THE BORDER LIFE

JAGUAR INCENSE
Riverdave’s Journal
This essay appeared in the Sept/Oct 2000 issue of the N.C. Museum of Art’s Preview Magazine

In conjunction with the Ansel Adams exhibition, Preview asked one of North Carolina’s best-known naturalists to comment on a favorite work in the Museum’s collections.  Dave Owen is a native of Durham and resident field naturalist at West Point on the Eno Park.  He is also a student of shamanism and a leader of ecotourism expeditions to Costa Rica.

In the most primitive forms of spirituality throughout the world, humans have sought divine power for life’s most important tasks through the veneration of powerful manifestations of the natural world.  In the tropical forests of Mesoamerica, the jaguar is the one undisputed animal whose size, speed, hunting prowess, and sleek beauty have earned it the reputation as nature’s most powerful icon.  We are not talking about a cuddly pussycat here, but a two hundred and fifty pound sinewy, nocturnal predator.

Few of us who live in the relative safety of the modern world can comprehend what it must be like to live in a remote forest village, exposed to such a natural predator.  In my home along New Hope Creek in south Durham, I lie awake these summer nights marveling at the pulsating choruses of katydids.  Occasionally I hear the snort of a deer on the edge of my yard but I never have to deal with huge spotted cats crouching in the shadows just outside my door.

For the skilled and inspired  artist, to replicate such a powerful form can be a means to gain control over one’s own fears and to actually acquire the animal’s power. The jaguar incense burner at the North Carolina Museum of Art reflects this attempt in a moving and vivid manner.  Just visualize the scene ... the dust-covered floor of a thatched-roof hut on the edge of a tropical forest in Central America over one thousand years ago.  A shaman dances in front of an alter, where this burner is aglow with smoking incense made from the resins of fragrant tropical trees.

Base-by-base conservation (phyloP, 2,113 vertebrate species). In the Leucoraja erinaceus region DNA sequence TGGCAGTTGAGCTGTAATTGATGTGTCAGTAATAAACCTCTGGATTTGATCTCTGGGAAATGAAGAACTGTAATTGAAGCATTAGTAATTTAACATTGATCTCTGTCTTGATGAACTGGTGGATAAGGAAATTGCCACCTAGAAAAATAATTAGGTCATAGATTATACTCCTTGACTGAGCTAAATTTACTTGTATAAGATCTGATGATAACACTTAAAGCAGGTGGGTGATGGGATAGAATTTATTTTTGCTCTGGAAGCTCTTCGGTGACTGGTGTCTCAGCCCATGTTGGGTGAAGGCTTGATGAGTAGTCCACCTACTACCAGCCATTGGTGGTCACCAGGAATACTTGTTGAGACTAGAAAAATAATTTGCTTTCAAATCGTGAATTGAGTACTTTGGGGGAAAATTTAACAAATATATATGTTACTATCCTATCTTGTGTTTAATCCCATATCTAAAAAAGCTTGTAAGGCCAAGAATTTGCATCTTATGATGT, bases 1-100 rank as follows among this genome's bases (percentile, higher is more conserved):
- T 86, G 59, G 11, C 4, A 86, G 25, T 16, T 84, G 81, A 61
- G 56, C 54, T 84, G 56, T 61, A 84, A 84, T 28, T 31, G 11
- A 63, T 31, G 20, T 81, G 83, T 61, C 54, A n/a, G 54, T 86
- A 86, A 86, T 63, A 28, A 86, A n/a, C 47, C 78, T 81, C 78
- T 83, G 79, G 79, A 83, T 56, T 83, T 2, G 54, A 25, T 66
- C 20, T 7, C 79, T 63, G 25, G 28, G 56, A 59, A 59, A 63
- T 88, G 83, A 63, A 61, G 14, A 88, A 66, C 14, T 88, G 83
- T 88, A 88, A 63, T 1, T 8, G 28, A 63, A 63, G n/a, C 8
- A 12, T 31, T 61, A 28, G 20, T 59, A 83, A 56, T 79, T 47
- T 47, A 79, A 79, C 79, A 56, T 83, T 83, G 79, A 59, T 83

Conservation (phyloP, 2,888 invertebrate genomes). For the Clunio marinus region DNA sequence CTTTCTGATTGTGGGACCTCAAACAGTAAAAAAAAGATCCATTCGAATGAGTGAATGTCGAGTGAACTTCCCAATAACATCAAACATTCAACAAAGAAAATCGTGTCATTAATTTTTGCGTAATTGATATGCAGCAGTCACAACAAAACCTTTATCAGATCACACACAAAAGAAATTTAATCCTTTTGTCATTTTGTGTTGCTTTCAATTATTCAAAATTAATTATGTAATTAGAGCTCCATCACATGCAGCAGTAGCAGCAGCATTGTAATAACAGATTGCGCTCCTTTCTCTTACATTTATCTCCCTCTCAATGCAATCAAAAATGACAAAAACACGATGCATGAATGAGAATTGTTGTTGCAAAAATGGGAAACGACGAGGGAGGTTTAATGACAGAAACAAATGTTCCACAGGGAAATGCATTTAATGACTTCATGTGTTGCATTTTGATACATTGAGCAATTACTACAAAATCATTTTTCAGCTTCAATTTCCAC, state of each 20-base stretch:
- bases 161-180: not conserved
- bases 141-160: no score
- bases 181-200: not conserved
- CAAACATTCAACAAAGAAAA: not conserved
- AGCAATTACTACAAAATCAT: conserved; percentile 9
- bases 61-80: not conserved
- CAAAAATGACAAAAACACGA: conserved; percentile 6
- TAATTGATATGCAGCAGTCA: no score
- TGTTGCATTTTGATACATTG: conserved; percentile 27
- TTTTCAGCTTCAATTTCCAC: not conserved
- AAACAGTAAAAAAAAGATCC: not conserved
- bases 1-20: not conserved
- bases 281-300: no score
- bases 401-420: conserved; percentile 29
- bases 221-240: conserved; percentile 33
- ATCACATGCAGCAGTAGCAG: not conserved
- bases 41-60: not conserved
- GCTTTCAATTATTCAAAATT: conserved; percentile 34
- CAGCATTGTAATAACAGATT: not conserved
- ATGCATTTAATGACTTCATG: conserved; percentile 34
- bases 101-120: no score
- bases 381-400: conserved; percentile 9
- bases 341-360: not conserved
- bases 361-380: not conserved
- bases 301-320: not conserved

Seated on the floor around the alter are a dozen village elders, transfixed before the glowing, smoking, jaguar burner as they journey into the lower worlds of mind and spirit after ingesting a vision inducing plant medicine.  The air is permeated with the pungent, burning resin of the gumbo-limbo tree, wafting up and curling around the ceiling of the hut.  The shaman has magically metamorphosed into a jaguar. He leads his band of dreaming hunters, leaping with abandon through remote corners of their montane forest, revealing to these villagers where they might find game on their next hunting expedition that commences at dawn.

As the effects of the vision plant wear off, the blurry eyes of the elders refocus on the effigies of the screaming jaguars that are so predominantly poised below and above the incense burner.   The shaman ceases his hypnotic chant, leaving only the sound of his shaking rattle and the warm glow of the burner to bring the night journeyers back safely to Mother Earth.  The incense burner has done its job as the wafter of their prayers.  The hunt will be a success.  The sacred trinity of Nature, Art, and Spirit has once again proven inseparable.

Photo by N.C. Museum of Art: Ceramic Jaguar Effigy With Incense Burner;  28.9 X 19.1 cm;  A.D. 300-1000, Costa Rica, Guanacaste-Nicoya Region